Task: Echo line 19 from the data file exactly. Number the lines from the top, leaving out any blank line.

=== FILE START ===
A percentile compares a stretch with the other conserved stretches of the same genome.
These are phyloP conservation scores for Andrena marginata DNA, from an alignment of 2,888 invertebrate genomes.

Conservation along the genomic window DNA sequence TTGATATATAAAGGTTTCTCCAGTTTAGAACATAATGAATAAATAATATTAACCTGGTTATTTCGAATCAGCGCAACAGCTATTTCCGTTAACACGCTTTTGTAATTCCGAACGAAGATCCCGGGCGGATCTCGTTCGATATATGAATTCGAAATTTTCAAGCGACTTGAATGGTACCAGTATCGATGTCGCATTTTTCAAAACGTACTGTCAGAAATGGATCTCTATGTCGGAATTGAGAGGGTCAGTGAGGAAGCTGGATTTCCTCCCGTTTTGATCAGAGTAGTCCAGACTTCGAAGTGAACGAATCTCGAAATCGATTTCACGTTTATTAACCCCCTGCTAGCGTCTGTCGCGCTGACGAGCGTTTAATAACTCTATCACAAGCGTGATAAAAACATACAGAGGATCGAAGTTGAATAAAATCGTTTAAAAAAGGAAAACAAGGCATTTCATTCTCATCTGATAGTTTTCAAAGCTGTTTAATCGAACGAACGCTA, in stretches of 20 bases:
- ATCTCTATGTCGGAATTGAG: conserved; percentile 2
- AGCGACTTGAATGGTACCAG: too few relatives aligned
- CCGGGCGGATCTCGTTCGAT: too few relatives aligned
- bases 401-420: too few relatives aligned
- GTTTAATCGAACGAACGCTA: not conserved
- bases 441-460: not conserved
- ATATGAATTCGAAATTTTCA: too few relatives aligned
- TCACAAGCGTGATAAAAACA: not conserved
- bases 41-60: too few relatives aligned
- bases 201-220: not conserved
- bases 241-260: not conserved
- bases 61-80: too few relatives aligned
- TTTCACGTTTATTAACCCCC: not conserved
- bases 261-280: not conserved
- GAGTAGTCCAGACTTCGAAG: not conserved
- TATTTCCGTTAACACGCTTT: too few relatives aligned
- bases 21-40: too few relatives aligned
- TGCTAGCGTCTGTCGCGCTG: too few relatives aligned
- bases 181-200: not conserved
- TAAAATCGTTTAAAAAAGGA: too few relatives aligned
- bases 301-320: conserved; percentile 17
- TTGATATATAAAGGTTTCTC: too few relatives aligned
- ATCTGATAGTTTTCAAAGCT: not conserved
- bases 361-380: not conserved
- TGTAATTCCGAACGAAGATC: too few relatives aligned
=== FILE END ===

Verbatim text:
- TATTTCCGTTAACACGCTTT: too few relatives aligned